Making Art That is Literally Skin Deep
by Angie Ezekiel
photography by Jeremy Rodgers
Leather working is one of man’s oldest crafts. As soon as mankind started hunting, they started tanning the hides of their kills to keep warm, to provide shelter, and to fashion tools and decorations. Early societies learned to soften the leather and make it useful. As their techniques in working the surface improved, so did the designs and uses of leather. However, most leather work today is done in factories. Machines cut, press designs, and stitch items for mass consumption. There is little art or handcrafting involved, with the exception of a few artists that still choose leather as their medium, making individual items into functional art.
Filip Johnson is one of those artists. Growing up in Texas, he was a boy scout when he was first introduced to leather working. Eventually, he left the boy scouts, but he was still drawn to tanned animal skin. In high school he started teaching himself how to manipulate it, developed his skills as a hobby and eventually sold his creations to friends, and at Renaissance festivals, but that’s as far as it went.
He attended law school and worked as a corporate attorney for 6 years, but he knew in his heart practicing law wasn’t what he wanted to do. He felt that he needed to do something else with his life,
as many people do. He started to think that maybe his hobby was worth exploring, so he gave up his license to practice law and reunited himself with his true love of leather working. As of today, he has been a serious leather artist for three years, and a professional for the last two of them.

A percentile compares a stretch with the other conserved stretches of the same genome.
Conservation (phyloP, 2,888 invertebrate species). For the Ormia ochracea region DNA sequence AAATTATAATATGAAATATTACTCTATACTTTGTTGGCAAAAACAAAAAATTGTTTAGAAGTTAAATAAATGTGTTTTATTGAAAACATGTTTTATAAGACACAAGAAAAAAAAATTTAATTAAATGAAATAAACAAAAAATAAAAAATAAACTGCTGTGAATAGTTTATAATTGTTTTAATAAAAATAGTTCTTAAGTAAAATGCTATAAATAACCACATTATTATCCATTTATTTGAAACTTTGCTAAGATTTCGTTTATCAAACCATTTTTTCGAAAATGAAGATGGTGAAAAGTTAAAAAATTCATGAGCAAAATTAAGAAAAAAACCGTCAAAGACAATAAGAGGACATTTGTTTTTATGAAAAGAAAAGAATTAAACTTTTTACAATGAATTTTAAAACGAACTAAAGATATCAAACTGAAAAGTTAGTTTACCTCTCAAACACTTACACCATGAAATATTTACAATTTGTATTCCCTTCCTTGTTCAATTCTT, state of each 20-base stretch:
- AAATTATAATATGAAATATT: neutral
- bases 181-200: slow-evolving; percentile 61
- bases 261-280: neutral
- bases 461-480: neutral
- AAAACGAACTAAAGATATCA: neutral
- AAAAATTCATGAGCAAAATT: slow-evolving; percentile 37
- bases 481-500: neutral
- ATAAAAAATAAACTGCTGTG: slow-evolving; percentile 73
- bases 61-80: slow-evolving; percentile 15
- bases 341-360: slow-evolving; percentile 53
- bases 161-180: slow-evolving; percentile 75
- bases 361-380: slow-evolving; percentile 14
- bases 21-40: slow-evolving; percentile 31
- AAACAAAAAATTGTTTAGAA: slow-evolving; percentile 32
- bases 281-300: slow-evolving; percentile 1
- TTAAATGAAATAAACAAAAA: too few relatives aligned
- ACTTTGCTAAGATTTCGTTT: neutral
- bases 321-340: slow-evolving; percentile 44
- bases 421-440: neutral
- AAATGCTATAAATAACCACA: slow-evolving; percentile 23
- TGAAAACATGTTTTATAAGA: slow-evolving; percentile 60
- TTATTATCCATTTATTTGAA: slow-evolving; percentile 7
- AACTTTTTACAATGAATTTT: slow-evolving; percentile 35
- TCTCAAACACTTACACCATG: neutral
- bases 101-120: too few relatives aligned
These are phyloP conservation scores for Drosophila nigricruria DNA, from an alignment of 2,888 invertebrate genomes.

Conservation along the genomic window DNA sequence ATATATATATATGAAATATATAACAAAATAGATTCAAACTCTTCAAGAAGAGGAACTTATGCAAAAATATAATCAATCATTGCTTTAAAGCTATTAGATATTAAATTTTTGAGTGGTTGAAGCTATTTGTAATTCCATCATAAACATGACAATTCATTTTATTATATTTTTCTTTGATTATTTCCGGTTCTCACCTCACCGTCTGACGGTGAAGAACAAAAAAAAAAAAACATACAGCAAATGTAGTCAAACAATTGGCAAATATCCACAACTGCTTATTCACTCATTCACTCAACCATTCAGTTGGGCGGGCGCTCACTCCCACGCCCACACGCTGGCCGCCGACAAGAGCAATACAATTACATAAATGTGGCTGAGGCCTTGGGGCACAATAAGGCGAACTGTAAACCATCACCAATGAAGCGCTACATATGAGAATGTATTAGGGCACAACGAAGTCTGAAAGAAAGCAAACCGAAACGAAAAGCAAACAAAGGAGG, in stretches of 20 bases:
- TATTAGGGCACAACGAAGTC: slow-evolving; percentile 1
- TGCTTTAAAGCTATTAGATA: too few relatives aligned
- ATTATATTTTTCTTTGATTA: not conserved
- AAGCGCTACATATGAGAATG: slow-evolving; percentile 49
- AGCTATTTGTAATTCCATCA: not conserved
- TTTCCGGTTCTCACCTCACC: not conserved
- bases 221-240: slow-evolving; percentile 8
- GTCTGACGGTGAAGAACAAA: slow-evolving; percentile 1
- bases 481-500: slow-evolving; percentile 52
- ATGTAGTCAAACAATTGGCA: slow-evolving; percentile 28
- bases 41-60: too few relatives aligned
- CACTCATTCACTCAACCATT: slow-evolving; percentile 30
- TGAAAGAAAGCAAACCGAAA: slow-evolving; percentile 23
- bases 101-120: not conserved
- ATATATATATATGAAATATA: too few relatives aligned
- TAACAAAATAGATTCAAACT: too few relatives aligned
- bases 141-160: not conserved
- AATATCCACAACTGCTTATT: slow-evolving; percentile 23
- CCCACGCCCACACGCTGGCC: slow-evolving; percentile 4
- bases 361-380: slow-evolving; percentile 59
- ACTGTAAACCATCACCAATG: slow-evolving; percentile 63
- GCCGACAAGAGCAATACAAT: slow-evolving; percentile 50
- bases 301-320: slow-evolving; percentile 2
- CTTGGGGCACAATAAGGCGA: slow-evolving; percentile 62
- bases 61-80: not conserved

He was living in Denton, Texas when he made the decision to be a serious artist. He set up merchandise booths at shows, festivals, and conventions all over Texas. Filip is a tall, broad-shouldered man, which has earned him the moniker Beastman. The bicep of his left arm is covered in a tattoo influenced by art from Conan the Barbarian. Looking around his home and workspace, one can see the fantasy artwork of Frank Franzetta and books about Norse mythology and Celtic art. His coffee table and work station have stacks of drawings, intricate knots and animals. His leather pieces strongly echo these surroundings. He says, “I’ve been called Beastman for a long time. I was packing all of my stuff and hitting the road full time when I started, so (I added) Caravan. And it rhymes.” All of that exposure helped him build a clientele. He now has an Etsy store called Beastman Caravan, where he sells the majority of his inventory.